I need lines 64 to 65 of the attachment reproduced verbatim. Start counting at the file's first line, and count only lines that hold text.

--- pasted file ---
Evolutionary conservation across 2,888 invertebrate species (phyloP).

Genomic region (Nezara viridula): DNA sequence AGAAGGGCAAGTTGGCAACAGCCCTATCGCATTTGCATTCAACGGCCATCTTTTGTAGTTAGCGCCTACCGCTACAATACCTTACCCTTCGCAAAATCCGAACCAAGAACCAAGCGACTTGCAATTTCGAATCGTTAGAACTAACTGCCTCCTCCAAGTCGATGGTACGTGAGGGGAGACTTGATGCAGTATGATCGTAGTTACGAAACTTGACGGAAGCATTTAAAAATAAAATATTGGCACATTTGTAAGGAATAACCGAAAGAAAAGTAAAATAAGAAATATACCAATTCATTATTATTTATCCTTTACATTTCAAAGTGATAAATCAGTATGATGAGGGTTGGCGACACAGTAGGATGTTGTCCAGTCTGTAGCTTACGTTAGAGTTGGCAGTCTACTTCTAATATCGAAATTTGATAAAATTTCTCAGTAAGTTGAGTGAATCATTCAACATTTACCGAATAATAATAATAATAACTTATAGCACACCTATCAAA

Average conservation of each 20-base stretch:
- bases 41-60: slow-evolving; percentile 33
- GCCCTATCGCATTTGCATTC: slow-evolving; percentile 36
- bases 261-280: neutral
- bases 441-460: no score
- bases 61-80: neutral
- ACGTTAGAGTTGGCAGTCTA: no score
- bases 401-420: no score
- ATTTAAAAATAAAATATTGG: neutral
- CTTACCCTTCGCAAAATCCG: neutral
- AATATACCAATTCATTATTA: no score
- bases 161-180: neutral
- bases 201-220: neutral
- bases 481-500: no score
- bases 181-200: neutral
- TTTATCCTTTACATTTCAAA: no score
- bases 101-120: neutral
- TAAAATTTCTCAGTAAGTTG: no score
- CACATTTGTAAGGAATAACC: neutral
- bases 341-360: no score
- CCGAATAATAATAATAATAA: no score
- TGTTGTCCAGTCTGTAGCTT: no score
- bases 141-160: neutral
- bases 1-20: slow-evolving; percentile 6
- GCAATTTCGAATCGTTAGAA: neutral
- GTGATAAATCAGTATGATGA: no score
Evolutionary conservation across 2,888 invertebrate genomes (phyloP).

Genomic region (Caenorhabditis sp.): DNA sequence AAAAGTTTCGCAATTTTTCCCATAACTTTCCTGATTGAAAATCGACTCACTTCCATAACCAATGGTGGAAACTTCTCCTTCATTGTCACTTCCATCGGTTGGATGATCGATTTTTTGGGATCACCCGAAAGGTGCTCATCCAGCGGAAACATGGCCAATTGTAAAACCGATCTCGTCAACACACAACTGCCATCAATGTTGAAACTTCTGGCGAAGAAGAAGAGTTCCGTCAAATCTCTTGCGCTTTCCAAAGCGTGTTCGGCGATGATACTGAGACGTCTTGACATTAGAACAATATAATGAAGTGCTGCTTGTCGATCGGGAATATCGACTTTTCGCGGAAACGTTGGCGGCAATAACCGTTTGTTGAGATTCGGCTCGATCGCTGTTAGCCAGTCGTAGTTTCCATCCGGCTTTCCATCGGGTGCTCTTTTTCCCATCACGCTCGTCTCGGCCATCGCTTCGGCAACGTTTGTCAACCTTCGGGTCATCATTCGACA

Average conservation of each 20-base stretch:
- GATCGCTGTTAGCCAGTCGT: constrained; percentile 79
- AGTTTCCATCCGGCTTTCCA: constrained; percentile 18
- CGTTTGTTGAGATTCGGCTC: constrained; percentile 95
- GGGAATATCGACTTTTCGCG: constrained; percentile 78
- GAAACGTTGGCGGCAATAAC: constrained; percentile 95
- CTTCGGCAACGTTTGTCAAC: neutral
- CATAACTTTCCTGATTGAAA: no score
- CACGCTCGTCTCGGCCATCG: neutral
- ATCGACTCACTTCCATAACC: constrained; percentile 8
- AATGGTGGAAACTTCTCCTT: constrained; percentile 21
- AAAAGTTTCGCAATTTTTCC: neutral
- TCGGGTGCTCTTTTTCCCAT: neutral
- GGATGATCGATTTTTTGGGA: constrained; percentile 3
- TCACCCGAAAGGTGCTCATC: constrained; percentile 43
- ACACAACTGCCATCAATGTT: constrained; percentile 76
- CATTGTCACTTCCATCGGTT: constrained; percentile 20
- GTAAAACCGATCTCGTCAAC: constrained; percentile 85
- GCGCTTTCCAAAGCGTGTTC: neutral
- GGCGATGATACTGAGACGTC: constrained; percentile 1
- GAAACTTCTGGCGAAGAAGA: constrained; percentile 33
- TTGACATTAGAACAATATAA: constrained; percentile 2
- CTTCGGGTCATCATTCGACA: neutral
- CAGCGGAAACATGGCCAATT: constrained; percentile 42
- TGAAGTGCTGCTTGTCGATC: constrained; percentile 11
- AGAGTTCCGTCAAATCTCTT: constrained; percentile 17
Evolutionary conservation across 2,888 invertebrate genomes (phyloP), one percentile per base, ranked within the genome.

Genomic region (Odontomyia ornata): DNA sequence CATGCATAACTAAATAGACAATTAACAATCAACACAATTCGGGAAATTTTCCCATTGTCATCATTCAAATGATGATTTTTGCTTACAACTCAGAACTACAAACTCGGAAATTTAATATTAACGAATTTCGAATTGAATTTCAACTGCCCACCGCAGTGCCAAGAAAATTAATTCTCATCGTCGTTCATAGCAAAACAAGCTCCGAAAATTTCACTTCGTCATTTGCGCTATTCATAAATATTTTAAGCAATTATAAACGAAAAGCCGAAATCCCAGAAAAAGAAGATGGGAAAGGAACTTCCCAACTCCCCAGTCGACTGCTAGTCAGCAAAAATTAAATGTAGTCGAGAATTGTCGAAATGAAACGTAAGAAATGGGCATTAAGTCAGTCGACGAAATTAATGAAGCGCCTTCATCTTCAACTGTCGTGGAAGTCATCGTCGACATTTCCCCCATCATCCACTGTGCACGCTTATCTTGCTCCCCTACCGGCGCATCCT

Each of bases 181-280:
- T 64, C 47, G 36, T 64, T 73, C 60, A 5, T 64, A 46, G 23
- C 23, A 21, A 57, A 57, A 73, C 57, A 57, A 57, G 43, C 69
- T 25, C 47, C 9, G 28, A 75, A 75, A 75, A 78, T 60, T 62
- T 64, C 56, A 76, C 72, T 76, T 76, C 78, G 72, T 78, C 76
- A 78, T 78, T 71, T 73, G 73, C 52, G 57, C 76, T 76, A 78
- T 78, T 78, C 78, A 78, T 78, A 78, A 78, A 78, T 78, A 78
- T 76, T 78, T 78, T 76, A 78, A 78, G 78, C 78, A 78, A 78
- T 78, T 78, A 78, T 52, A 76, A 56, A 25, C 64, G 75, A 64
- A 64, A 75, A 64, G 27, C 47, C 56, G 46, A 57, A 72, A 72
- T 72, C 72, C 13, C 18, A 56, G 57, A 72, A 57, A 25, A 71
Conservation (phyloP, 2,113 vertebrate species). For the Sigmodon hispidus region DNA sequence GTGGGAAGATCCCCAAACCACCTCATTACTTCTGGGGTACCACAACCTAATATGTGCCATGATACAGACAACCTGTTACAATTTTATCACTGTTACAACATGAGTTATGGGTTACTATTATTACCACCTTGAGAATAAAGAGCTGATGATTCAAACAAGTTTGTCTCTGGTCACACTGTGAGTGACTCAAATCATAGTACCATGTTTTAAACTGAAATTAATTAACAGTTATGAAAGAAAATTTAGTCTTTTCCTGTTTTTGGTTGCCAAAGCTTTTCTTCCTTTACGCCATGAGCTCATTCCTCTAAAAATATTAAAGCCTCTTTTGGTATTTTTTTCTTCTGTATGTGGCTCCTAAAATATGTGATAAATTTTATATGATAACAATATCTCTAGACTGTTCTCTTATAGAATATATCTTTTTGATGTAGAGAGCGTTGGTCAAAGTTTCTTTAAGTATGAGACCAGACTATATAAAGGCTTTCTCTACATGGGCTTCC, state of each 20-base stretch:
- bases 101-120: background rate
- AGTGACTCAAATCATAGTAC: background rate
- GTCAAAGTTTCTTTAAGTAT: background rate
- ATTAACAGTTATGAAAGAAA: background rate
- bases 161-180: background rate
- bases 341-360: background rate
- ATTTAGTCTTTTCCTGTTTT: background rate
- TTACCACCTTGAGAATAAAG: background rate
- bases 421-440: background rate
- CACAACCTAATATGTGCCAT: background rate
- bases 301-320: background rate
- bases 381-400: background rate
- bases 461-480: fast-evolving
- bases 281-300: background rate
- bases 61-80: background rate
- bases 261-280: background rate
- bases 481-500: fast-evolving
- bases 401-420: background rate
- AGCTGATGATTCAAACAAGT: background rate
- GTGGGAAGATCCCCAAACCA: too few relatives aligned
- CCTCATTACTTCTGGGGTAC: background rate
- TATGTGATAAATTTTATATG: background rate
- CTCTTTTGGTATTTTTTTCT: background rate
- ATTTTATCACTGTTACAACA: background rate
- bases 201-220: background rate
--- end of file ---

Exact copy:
- A 78, T 78, T 71, T 73, G 73, C 52, G 57, C 76, T 76, A 78
- T 78, T 78, C 78, A 78, T 78, A 78, A 78, A 78, T 78, A 78